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Image: Renaldo Schemidt, Resumen

Nacho Levy wrote this poignant account at the coup unfolded at the end of November, 2019. The violent US coup in Bolivia will enter Phase II with May's election. The world must wake up before the election becomes a (s)election and the violence a  rerun. ~ Ed.

I haven’t been able to sleep, I don’t want to anymore, I can’t, I don’t know. I loaded my backpack and headed from Argentina for Bolivia but I never arrived there. I had pictured how it would be to show a search, narrating crimes against humanity, how to name them, how to report about it, I never pictured how it would be to actually breathe them in. Now I’m seeing pictures I had only seen in black and white, meanwhile I cover my ears to hear again our disappeared victims in Argentina, demanding memory, truth, justice.

It all became terror, nothing becomes news. Mere darkness until I close my eyes out of mercy on myself. And I see them coming again, urgent, a fluorescent human whirlwind desperately running towards me, and I knew perfectly well that all those people didn’t know who I was, or how I got there, or how the hell I showed up in that public assembly of Bolivians who were waiting for the Inter-American Commission on Human Rights to tell them about the Senkata massacre. I still can hear them, it still kills me.

“Please, help us! Please, do not leave us alone! Please, promise us that we are going to get out of here!”

There was not one indigenous woman, there were ten, now fifteen, now thirty; now thousands and thousands who won’t let me sleep. They didn’t know who I was but they wouldn’t let me go. They cried and cried, they trembled, they are trembling. And I feel like dying. I can’t stop crying while I try not to stop writing.

Protected, cuddled up by a group of women, they pushed me through the chapel up to the altar, where the IACHR was beginning to listen to those words that I will never forget. “My husband was killed. He was shot in his heart because he was pulling an injured person!” They asked me to film but there were too many people, so they lifted me up. “I’m a walking dead!” yelled a woman, covering herself up with a scarf so that no one could see her, until she reached the front and revealed her face.

“I am the witness who survived the massacre, because I stayed, of course I stayed there when I saw the tanks coming, because I never thought they were coming to kill us, that they would start shooting just like that. And I saw everything, I saw how they killed them and, when I turned back, I could also see a very little girl shot in her face, but they took her and we didn’t know anything else about her, we didn’t see her again. I stayed there collecting bullet casings so that you can believe in us.”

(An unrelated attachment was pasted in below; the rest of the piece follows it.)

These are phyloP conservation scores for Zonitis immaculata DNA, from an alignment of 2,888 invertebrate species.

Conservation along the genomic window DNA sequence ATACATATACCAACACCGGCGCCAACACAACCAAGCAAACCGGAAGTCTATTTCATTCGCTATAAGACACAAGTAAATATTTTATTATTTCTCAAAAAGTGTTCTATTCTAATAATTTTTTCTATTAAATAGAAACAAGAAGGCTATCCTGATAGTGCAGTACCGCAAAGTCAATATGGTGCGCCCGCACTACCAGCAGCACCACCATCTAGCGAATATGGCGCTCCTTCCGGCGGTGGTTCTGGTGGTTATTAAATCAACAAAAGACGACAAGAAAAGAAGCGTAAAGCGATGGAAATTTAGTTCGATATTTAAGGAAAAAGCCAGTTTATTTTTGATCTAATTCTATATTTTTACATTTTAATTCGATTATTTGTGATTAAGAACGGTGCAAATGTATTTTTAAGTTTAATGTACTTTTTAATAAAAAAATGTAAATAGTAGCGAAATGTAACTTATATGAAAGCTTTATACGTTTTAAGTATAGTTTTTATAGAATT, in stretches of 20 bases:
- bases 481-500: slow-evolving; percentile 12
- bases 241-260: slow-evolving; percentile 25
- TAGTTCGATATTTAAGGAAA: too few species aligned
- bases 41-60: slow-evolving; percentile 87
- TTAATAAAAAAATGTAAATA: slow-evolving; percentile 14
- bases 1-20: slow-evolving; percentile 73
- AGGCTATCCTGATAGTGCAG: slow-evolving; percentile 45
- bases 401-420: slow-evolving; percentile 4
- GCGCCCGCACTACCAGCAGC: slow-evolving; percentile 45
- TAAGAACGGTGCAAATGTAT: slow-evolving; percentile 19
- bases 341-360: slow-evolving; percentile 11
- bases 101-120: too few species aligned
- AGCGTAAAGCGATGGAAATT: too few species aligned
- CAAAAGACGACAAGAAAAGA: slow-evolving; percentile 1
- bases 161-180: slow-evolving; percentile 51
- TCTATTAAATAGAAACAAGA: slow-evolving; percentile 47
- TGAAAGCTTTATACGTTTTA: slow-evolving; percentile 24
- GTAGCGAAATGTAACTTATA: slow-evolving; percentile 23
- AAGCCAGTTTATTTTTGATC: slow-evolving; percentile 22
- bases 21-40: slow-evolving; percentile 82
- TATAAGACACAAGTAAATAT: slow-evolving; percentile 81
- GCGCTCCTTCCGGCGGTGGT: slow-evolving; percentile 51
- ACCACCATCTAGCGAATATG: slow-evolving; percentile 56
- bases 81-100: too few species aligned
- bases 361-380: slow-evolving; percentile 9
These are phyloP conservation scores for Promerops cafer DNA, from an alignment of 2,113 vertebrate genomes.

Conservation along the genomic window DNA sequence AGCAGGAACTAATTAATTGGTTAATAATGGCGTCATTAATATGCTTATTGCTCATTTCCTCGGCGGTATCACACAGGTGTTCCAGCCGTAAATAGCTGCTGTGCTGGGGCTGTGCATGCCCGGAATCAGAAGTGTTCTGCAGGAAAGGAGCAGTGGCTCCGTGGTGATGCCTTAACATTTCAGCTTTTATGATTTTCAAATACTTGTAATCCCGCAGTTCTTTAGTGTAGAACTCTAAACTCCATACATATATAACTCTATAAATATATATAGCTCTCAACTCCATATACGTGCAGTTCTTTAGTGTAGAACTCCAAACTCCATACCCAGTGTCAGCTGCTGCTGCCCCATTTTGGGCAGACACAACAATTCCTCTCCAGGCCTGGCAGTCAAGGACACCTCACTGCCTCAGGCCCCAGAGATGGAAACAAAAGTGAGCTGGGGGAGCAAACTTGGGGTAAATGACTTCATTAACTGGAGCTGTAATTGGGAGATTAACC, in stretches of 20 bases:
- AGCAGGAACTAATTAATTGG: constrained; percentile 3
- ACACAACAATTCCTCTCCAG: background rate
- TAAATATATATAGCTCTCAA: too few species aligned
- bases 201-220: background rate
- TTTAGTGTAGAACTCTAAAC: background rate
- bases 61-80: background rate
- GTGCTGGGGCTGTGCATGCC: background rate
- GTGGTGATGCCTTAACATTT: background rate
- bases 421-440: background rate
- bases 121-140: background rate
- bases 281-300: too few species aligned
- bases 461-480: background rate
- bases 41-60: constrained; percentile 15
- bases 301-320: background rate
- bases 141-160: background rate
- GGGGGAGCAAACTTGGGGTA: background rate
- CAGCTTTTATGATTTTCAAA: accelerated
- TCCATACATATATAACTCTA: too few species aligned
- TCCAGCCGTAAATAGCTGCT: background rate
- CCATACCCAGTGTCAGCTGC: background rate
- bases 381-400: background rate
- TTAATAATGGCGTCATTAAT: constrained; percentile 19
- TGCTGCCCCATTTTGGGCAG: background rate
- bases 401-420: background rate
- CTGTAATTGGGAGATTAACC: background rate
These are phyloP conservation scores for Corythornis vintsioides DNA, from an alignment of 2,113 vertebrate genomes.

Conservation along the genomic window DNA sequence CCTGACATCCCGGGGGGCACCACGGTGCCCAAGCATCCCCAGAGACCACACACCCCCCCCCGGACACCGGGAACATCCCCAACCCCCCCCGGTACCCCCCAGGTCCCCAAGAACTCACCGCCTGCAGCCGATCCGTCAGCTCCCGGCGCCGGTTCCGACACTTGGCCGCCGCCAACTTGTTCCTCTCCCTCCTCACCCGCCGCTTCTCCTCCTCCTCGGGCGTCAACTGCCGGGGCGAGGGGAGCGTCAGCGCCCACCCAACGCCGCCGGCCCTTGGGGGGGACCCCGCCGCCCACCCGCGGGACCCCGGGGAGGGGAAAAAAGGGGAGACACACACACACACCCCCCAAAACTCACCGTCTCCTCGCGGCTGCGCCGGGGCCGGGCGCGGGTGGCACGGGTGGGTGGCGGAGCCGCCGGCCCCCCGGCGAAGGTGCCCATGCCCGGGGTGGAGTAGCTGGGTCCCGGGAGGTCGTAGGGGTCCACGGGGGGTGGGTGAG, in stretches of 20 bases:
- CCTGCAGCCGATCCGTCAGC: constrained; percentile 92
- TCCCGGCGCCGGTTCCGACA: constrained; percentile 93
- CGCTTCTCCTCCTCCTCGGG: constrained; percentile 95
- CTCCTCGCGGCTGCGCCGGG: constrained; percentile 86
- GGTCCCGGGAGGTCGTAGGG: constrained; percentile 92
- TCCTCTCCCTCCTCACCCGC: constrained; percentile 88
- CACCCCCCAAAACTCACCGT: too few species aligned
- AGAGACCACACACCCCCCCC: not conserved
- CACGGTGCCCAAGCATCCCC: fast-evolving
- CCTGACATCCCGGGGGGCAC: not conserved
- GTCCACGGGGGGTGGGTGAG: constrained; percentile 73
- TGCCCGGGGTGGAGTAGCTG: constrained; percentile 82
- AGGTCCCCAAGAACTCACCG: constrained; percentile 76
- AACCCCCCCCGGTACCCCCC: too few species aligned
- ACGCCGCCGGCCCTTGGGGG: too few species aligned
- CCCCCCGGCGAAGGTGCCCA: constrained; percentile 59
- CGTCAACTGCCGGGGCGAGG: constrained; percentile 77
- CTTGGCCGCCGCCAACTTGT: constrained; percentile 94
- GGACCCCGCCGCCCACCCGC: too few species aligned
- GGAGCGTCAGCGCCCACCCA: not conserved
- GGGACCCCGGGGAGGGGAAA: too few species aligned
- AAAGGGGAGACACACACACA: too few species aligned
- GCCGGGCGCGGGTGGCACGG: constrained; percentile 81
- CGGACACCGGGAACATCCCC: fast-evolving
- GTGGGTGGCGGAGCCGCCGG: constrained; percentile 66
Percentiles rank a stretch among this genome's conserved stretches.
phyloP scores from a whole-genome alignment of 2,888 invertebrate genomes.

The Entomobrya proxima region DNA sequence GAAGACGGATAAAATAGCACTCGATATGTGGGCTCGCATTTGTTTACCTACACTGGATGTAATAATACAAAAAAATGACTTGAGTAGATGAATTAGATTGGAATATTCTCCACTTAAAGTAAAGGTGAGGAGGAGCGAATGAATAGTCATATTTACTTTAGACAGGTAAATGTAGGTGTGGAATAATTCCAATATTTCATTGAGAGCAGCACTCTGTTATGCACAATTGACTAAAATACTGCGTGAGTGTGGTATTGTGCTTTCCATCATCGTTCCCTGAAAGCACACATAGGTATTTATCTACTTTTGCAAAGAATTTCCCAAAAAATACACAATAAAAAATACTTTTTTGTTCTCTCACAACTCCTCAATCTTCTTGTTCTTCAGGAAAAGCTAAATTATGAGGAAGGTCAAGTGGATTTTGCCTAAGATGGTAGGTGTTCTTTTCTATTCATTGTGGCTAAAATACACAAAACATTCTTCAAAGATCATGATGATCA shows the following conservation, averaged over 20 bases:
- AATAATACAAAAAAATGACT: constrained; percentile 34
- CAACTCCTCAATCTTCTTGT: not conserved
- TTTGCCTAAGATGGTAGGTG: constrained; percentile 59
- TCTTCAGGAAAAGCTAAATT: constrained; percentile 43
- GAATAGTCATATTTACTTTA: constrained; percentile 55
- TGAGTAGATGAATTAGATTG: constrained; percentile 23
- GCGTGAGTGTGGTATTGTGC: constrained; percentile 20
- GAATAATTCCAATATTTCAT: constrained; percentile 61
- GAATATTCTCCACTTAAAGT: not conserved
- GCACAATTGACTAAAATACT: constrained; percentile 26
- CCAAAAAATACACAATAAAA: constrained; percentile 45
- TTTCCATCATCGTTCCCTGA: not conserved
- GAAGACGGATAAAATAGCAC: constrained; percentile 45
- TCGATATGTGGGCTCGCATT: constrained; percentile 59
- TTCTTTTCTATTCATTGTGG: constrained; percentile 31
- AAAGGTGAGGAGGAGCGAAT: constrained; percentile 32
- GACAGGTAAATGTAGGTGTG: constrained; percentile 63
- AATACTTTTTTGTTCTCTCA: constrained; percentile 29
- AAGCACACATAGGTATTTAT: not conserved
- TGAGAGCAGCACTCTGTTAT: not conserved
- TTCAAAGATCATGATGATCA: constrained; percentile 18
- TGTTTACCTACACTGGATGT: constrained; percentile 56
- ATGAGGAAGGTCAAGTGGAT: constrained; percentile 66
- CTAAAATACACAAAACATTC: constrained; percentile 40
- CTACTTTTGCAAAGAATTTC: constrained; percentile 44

We were all crying, as I’m crying over every one of these lines, as she emptied a bag of casings in front of the eyes of the Commission:

Plowing through that wave of terror, tears and sorrow, I tried to get back to the street somehow, because the female comrades asked me to go out, to talk to Andronico, a young contact from Chapare, a coca grower trained to be an organizer, who is still calling for mobilizations and who was also present there, regardless of the current persecution. It was impossible to reach the gate where a group was trying to protect him, but they keep asking me to try to interview him. We were finally pushed into a car that awaited at the end of the avalanche, amidst screams from the crowd overflowing the chapel.

Suddenly, a woman put her head inside through the window. It was the woman with the scarf, now crying, her stomach filled with impotence and the arrogance of proper dignity, when life is less worthy than truth: “Please Andronico, don’t let them kill you!” “Please, Andronico, you have to exchange cars, they are already following you, they came looking for you,” “please, Andronico, I’m telling you, they are going to kill you!”

We went out with our chest freezing, two men on top of him and two more on top of me, interviewing Andronico only for a couple of minutes because I had to get out seven blocks away, because they in fact had to exchange cars, because they in fact did want to kill him. “Thanks, we’re going to meet again.”

Another day, whenever you want, we can talk about Evo and all the mistakes he may have committed.

Another day, whenever you want, we can talk about the elections they came to promise.

Another day, whenever you want, we can talk about balances and dream about the future.

But now, we can’t, we can’t sleep now.


Resumen Latinoamericano, translation, North America bureau   Re-posted with permission.